Real questions about expatriation for our workshop
Please send your hardest questions about expatriation. This will help us prepare an upcoming workshop–we will know the real problems that are bugging you.
We are planning to put on a multi-part workshop in a couple of months. It will be highly technical–to the level of “this is how you answer Line 8″. Yes, that specific.
The workshop is going to be aimed at regular people–people with net worth under $2,000,000, so they (probably) will not be covered expatriates.
Workshop Mailing List
We have a special mailing list just to get information on expatriation topics only. Sign up for the Expatriation Only mailing list by clicking on that glorious hyperlink.
Real Life Problems Needed
In order to prepare a workshop that is highly, highly useful to you, we need to know what problems you are facing.
Yes, we have worked with a gazillion people and talked through their exit tax problems. But there is always something new. I want to know about it.
And then there are the utterly common questions that are so obvious that we don’t even think about them. That’s dumb. They’re common problems to us, but not necessarily to you–this will be the first time you see the problem, when you expatriate. We need to be reminded of the obvious!
Please Send Your Problems
Please submit your comments, suggestions, or real-life problems so we can build these topics into the workshop. The easiest way is to use the Contact Us page. Or email me. My email addresses on on the Contact Us page.
Or you can use the comments on this blog post to write your question or vent about the problem you are having with expatriation.
I cannot guarantee it, but it is highly likely that as a reward for participating your precise question will be answered to the best of our ability.
Questions Submitted Already
We already have many questions that have been submitted. Here they are. You can say “Me too” or tell me about some variation on the theme you see there–facts specific to you.
- Do I have to have already filed amended tax returns I think I might need to file when I file Form 8854?
- Are FBARs (and amended FBARs) covered under the certification test? Do I have to file those prior to filing Form 8854 to meet the certification test? (different due dates for 8854/tax return and FBARs)
- What is the best way to amend an FBAR if the FBAR people and IRS told me not to report the account but we later found out that we needed to?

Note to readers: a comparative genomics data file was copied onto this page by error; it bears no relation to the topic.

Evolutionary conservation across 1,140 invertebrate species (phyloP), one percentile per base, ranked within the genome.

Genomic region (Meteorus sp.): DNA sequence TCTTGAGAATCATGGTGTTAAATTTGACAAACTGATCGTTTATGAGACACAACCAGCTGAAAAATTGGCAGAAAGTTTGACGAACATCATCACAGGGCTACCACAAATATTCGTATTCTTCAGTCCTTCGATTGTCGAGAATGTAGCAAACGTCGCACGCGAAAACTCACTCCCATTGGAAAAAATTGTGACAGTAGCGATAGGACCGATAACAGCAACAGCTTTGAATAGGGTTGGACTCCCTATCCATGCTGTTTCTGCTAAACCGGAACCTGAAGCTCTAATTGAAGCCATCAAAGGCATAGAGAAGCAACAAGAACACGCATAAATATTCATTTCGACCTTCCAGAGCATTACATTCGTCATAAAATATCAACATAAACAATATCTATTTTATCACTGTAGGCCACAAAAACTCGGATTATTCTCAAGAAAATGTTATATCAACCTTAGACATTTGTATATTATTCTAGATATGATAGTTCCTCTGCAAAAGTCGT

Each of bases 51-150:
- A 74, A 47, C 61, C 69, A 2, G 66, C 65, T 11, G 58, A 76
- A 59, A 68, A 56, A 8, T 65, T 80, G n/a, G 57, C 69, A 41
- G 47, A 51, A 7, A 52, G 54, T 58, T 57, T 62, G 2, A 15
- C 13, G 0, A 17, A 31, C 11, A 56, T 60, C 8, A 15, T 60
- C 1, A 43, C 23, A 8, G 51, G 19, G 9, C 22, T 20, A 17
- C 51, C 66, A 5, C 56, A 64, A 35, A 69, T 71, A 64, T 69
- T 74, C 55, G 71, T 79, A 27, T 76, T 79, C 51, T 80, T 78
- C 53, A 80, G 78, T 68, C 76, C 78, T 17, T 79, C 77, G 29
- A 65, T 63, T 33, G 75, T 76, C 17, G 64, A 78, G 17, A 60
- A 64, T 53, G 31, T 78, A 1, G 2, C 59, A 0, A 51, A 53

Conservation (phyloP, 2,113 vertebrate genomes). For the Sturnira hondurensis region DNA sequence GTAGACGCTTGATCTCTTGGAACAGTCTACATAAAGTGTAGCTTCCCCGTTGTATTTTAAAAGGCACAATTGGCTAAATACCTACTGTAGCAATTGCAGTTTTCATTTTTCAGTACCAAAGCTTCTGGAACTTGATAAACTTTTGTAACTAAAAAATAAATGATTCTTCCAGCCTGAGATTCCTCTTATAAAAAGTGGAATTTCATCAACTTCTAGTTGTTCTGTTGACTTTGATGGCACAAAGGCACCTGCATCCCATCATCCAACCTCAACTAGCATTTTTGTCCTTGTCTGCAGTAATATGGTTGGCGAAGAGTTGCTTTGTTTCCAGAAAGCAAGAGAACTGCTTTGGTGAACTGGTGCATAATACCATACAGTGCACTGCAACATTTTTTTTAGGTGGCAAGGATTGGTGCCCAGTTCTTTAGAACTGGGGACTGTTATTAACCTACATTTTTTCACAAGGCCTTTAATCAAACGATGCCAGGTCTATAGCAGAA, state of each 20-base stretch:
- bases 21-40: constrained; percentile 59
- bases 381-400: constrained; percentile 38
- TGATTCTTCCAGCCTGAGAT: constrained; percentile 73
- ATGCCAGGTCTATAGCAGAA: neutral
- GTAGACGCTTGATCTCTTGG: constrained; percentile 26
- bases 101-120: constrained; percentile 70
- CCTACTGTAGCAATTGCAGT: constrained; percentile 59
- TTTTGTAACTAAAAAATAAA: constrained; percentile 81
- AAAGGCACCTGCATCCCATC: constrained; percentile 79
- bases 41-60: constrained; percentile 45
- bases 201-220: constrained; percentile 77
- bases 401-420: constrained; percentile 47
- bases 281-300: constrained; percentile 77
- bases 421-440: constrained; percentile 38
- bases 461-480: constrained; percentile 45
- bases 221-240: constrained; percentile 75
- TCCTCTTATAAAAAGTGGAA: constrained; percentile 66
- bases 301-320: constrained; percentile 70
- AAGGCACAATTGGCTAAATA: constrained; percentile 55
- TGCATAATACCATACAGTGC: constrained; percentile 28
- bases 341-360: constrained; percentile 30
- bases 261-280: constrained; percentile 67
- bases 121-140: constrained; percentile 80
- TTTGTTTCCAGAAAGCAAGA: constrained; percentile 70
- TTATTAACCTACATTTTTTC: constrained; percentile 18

- Can we use the foreign tax credit on the amended returns if we didn’t on the original returns? Is it better not to?
- If you never owed any tax do you still have to file the five prior years of returns to meet the certification test or can you just sign off on the 8854?
Form 8854 Questions
- Does renunciation have any effect on final tax return due date, or is it the date that you would normally file tax returns?
- Do we have to complete Part V of Form 8854 (balance sheet and income statement) if we are not covered expatriates?
- Is it possible to file Form 8854 prior to filing the tax return for the final year?
- Should a married couple split assets in half (in other words, show each asset at 50% of its value) when computing a balance sheet for Form 8854?
Are personal loans included as an asset on Form 8854?
Determining Whether You Are a Covered Expatriate
- Why is there the need to calculate the net tax liability for the prior 5 years when determining whether I am a covered expatriate (referring to Phil’s blog post on the subject from April 25, 2013)? Why not just enter the taxes you owed as shown on 5 prior years of returns?
- How is appreciated real estate valued for determination of covered expatriate status? Is it based on the current assessment or on the amount of appreciation since acquisition?
- I am right near the covered expatriate mark; how do I make sure I’m below?
- How do I value non-controlling shares of a foreign small business for determining whether I am a covered expatriate?
- How do I value a term life insurance policy for determining whether I am a covered expatriate?
- I have an IRA account; how do I get it out of the US? Are there any brokerage firms that will accept this type of account?
- Should I roll over my 401(k) to an IRA or cash out when I leave? Or neither? What are the rules for IRAs on foreign addresses?
- My employer allows me to take a loan against my 401(k). Should I take that and immediately default on it, thereby making it declarable income but with no withholding?